Tuesday, May 15, 2007

The garden

One of the great pleasures of going away is seeing what other places, and other people, do with their gardens. In our area of Long Island, I'm never impressed. It's as if entire blocks seem relegated to the Buy-1-Get-2-Free aisle at Wal-mart, featuring the sad combo of brownish orange with pepto pink.

This weekend, I went to Milwaukee for a Sahara benefit and there, the beds were just beginning to green up downtown. In the limited part of town I visited, there were no vibrant gardens to make me jealous. For once, I came home glowing and knowing that my own carefully cultivated garden, was going to produce a whole symphony of colors and scents this spring. I'd waited patiently for the necessary two to three years that perennials take to get established, and THIS WAS MY YEAR.

The keyword being was. Because today, in an earnest but foolish attempt to help weed the beds (which I pay a gardener to weed), my husband tore up every last perennial, then hacked up the roots. The rudbeckia, the echinacea, the foxgloves and delphiniums, the columbines, chrysanthemums and shastas, all gone.

The weeds and dandelions are still there. He thought they were pretty. He was so proud of what he'd done; I think he was stunned when I stood in the driveway half hollering and half crying.

The hole in my garden is unbearable; the hole in my heart is worse. I know he didn't mean it, but I can't help alternating between devastation and rage. And yes, I know there are far bigger things to worry about. But all I can think is that I no longer have the time or ability to replace that; that I'm going to have to stare at the hideous mulch and weedy bits forever. And if he tries to do the right thing and replace what he killed, I'll end up with three shriveled-up half-dead brownish orange and pink annuals that bring some weird disease to kill off my roses.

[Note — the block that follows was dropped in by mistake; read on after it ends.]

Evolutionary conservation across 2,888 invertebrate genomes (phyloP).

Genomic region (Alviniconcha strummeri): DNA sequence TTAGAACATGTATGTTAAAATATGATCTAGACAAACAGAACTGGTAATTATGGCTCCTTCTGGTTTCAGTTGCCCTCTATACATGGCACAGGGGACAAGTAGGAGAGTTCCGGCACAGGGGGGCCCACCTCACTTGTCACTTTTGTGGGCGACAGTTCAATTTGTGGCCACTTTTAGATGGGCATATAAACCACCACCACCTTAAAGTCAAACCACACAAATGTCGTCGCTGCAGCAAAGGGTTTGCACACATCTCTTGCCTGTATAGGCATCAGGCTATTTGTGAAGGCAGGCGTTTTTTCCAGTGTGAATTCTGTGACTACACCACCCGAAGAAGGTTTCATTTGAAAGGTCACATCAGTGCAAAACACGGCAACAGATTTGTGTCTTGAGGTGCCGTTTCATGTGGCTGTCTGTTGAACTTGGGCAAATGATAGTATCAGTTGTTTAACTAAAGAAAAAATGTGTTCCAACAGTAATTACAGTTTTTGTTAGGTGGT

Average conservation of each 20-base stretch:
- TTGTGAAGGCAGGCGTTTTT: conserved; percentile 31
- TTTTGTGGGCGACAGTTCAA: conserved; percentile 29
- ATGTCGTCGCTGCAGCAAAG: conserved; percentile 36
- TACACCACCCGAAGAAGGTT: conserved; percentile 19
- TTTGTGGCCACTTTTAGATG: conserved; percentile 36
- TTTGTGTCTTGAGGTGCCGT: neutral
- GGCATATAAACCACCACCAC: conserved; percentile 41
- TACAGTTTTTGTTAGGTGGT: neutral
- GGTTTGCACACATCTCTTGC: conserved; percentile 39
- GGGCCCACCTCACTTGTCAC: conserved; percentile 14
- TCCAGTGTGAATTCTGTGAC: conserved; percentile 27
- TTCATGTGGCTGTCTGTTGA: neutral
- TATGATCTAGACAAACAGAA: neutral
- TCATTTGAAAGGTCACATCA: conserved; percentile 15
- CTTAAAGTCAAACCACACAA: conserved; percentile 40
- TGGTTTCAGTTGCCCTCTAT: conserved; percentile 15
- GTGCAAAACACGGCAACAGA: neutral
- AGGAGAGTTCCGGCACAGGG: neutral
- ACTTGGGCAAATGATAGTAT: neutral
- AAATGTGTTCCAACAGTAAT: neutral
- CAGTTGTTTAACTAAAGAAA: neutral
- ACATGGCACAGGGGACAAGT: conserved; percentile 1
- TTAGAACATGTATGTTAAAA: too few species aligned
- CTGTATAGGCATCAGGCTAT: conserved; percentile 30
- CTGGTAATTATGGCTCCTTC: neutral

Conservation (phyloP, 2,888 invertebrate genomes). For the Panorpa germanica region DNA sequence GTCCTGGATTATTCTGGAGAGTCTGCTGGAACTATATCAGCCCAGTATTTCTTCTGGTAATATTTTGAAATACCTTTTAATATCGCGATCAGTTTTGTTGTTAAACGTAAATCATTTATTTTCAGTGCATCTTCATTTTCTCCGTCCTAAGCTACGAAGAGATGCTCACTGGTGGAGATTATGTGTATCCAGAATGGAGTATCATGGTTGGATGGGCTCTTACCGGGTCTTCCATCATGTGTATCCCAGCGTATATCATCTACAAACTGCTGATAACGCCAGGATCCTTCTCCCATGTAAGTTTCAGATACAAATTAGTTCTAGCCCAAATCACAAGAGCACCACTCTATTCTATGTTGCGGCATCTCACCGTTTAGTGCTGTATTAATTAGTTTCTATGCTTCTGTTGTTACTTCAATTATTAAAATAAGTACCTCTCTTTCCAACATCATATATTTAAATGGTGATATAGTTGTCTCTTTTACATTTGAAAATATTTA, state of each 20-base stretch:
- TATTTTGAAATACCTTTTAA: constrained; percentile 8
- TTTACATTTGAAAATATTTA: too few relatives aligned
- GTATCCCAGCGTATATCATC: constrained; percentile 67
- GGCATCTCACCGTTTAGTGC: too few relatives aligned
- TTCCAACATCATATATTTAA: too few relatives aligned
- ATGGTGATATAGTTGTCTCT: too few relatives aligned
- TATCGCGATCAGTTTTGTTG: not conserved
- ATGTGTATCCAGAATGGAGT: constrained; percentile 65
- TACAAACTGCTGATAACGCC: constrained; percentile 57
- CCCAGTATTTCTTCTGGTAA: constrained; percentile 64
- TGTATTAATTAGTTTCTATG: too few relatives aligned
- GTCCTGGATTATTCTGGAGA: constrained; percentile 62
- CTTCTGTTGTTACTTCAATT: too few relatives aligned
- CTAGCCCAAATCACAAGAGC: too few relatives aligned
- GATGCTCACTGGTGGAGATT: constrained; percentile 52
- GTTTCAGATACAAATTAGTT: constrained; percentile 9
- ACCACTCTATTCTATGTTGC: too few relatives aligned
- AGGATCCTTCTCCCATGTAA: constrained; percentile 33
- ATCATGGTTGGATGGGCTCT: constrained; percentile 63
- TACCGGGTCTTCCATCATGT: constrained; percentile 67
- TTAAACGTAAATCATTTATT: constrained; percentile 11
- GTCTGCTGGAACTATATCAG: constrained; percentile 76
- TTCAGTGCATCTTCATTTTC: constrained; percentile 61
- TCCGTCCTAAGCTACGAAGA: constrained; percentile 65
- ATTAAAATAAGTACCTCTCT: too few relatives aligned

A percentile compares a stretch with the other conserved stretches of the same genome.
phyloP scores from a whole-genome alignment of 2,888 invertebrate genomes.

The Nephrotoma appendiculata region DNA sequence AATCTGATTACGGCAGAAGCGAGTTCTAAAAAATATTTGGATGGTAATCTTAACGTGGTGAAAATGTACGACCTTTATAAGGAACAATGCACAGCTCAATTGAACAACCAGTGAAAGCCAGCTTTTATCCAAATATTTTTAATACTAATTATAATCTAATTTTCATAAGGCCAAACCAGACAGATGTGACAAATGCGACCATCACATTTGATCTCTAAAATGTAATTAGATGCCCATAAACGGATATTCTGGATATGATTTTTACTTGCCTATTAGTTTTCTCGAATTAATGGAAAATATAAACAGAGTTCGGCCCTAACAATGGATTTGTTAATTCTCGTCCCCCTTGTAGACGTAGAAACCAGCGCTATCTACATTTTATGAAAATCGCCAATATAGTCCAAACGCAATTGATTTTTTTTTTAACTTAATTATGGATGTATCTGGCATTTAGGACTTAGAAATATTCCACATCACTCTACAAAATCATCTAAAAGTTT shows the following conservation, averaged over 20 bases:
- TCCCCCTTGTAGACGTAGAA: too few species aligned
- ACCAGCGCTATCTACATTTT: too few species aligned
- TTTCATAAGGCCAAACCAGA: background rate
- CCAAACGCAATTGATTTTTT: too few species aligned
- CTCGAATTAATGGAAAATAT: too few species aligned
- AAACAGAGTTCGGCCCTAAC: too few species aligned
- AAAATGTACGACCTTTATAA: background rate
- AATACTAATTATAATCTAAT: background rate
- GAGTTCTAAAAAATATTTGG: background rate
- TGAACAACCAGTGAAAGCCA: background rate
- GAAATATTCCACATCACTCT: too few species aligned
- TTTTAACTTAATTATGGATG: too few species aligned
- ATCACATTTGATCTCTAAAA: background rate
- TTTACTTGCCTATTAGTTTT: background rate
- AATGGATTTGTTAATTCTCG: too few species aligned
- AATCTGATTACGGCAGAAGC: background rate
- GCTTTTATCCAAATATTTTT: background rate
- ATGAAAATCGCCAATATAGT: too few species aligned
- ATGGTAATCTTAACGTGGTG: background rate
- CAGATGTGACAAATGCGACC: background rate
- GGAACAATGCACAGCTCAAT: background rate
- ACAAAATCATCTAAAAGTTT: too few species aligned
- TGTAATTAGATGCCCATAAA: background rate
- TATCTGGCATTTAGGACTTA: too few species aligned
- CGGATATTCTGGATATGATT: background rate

I think this may be worse than the time he locked me out of the house.


Karos said...

Oh, my my my! I am so sorry. It is things like this that ban husbands from gardens for life (do you think that's why they do it, subconsciously...? Hrm...). If you cannot recognize what you are destroying, MITTS OFF!

I know his heart was in the right place, but I sure feel for yours. It'll take work, but like a bad haircut, it'll grow in again.

Michael Manning said...

Oh man, the echinacea especially! Take a break Pamela and I think if you visit the local nursery you can dosome repair. At least I hope so. Right?